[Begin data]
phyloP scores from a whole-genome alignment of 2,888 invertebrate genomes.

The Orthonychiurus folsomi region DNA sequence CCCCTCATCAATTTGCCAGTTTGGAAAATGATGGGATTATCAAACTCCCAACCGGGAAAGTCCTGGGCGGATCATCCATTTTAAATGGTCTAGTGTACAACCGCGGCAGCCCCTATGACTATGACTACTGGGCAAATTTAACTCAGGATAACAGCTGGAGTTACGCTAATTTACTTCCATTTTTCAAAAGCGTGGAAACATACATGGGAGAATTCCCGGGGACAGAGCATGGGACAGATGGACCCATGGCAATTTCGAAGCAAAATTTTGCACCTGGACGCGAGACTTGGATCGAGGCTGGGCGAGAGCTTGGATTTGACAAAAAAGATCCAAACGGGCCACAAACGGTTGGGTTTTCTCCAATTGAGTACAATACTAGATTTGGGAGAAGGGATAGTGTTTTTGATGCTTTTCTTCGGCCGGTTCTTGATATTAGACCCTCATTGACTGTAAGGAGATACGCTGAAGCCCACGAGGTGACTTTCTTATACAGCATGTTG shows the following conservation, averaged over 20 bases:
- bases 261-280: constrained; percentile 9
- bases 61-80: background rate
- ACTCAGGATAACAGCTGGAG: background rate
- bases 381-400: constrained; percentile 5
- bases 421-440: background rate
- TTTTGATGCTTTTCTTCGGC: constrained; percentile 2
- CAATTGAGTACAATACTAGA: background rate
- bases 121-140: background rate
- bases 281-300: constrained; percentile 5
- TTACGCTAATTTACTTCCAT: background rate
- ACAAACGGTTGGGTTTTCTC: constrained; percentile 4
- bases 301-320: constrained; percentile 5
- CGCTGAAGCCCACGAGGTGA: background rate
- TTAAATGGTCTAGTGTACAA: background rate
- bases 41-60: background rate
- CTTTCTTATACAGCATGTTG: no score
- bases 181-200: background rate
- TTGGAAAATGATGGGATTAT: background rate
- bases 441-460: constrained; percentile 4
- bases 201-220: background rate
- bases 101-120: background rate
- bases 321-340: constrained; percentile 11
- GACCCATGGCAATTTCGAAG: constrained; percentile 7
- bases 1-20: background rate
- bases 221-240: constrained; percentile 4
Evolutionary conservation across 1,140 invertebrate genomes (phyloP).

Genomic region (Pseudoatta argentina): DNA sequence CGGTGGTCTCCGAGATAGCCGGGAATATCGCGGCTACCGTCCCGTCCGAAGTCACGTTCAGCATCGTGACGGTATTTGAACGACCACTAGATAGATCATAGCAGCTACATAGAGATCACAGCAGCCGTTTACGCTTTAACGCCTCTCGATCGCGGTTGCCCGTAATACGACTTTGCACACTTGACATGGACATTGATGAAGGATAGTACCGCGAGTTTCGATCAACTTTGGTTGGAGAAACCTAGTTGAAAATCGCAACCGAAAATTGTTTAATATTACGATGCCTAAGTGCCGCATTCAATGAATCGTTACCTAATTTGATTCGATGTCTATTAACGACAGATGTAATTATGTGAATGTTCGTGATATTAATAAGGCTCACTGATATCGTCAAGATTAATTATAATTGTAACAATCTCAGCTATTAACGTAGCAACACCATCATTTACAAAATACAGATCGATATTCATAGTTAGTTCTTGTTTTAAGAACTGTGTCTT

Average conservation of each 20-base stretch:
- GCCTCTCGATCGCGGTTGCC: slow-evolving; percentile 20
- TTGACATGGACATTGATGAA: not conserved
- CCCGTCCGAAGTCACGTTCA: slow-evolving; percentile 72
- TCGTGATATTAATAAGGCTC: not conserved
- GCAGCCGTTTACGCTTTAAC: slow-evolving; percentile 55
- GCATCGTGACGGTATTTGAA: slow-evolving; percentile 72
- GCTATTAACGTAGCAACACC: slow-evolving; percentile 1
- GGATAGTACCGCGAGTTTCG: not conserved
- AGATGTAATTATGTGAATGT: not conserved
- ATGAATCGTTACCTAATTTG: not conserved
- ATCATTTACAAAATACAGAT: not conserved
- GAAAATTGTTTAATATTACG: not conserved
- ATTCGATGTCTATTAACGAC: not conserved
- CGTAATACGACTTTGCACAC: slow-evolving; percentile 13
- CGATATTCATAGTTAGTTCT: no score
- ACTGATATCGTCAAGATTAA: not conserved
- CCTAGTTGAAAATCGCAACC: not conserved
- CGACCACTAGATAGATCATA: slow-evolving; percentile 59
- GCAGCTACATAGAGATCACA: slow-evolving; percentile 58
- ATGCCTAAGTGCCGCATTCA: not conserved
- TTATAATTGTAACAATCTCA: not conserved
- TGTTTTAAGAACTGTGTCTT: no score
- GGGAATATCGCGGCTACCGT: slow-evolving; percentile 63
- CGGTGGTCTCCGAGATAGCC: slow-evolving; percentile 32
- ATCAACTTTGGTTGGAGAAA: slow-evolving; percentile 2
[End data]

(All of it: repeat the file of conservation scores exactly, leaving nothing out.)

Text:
phyloP scores from a whole-genome alignment of 2,888 invertebrate genomes.

The Orthonychiurus folsomi region DNA sequence CCCCTCATCAATTTGCCAGTTTGGAAAATGATGGGATTATCAAACTCCCAACCGGGAAAGTCCTGGGCGGATCATCCATTTTAAATGGTCTAGTGTACAACCGCGGCAGCCCCTATGACTATGACTACTGGGCAAATTTAACTCAGGATAACAGCTGGAGTTACGCTAATTTACTTCCATTTTTCAAAAGCGTGGAAACATACATGGGAGAATTCCCGGGGACAGAGCATGGGACAGATGGACCCATGGCAATTTCGAAGCAAAATTTTGCACCTGGACGCGAGACTTGGATCGAGGCTGGGCGAGAGCTTGGATTTGACAAAAAAGATCCAAACGGGCCACAAACGGTTGGGTTTTCTCCAATTGAGTACAATACTAGATTTGGGAGAAGGGATAGTGTTTTTGATGCTTTTCTTCGGCCGGTTCTTGATATTAGACCCTCATTGACTGTAAGGAGATACGCTGAAGCCCACGAGGTGACTTTCTTATACAGCATGTTG shows the following conservation, averaged over 20 bases:
- bases 261-280: constrained; percentile 9
- bases 61-80: background rate
- ACTCAGGATAACAGCTGGAG: background rate
- bases 381-400: constrained; percentile 5
- bases 421-440: background rate
- TTTTGATGCTTTTCTTCGGC: constrained; percentile 2
- CAATTGAGTACAATACTAGA: background rate
- bases 121-140: background rate
- bases 281-300: constrained; percentile 5
- TTACGCTAATTTACTTCCAT: background rate
- ACAAACGGTTGGGTTTTCTC: constrained; percentile 4
- bases 301-320: constrained; percentile 5
- CGCTGAAGCCCACGAGGTGA: background rate
- TTAAATGGTCTAGTGTACAA: background rate
- bases 41-60: background rate
- CTTTCTTATACAGCATGTTG: no score
- bases 181-200: background rate
- TTGGAAAATGATGGGATTAT: background rate
- bases 441-460: constrained; percentile 4
- bases 201-220: background rate
- bases 101-120: background rate
- bases 321-340: constrained; percentile 11
- GACCCATGGCAATTTCGAAG: constrained; percentile 7
- bases 1-20: background rate
- bases 221-240: constrained; percentile 4
Evolutionary conservation across 1,140 invertebrate genomes (phyloP).

Genomic region (Pseudoatta argentina): DNA sequence CGGTGGTCTCCGAGATAGCCGGGAATATCGCGGCTACCGTCCCGTCCGAAGTCACGTTCAGCATCGTGACGGTATTTGAACGACCACTAGATAGATCATAGCAGCTACATAGAGATCACAGCAGCCGTTTACGCTTTAACGCCTCTCGATCGCGGTTGCCCGTAATACGACTTTGCACACTTGACATGGACATTGATGAAGGATAGTACCGCGAGTTTCGATCAACTTTGGTTGGAGAAACCTAGTTGAAAATCGCAACCGAAAATTGTTTAATATTACGATGCCTAAGTGCCGCATTCAATGAATCGTTACCTAATTTGATTCGATGTCTATTAACGACAGATGTAATTATGTGAATGTTCGTGATATTAATAAGGCTCACTGATATCGTCAAGATTAATTATAATTGTAACAATCTCAGCTATTAACGTAGCAACACCATCATTTACAAAATACAGATCGATATTCATAGTTAGTTCTTGTTTTAAGAACTGTGTCTT

Average conservation of each 20-base stretch:
- GCCTCTCGATCGCGGTTGCC: slow-evolving; percentile 20
- TTGACATGGACATTGATGAA: not conserved
- CCCGTCCGAAGTCACGTTCA: slow-evolving; percentile 72
- TCGTGATATTAATAAGGCTC: not conserved
- GCAGCCGTTTACGCTTTAAC: slow-evolving; percentile 55
- GCATCGTGACGGTATTTGAA: slow-evolving; percentile 72
- GCTATTAACGTAGCAACACC: slow-evolving; percentile 1
- GGATAGTACCGCGAGTTTCG: not conserved
- AGATGTAATTATGTGAATGT: not conserved
- ATGAATCGTTACCTAATTTG: not conserved
- ATCATTTACAAAATACAGAT: not conserved
- GAAAATTGTTTAATATTACG: not conserved
- ATTCGATGTCTATTAACGAC: not conserved
- CGTAATACGACTTTGCACAC: slow-evolving; percentile 13
- CGATATTCATAGTTAGTTCT: no score
- ACTGATATCGTCAAGATTAA: not conserved
- CCTAGTTGAAAATCGCAACC: not conserved
- CGACCACTAGATAGATCATA: slow-evolving; percentile 59
- GCAGCTACATAGAGATCACA: slow-evolving; percentile 58
- ATGCCTAAGTGCCGCATTCA: not conserved
- TTATAATTGTAACAATCTCA: not conserved
- TGTTTTAAGAACTGTGTCTT: no score
- GGGAATATCGCGGCTACCGT: slow-evolving; percentile 63
- CGGTGGTCTCCGAGATAGCC: slow-evolving; percentile 32
- ATCAACTTTGGTTGGAGAAA: slow-evolving; percentile 2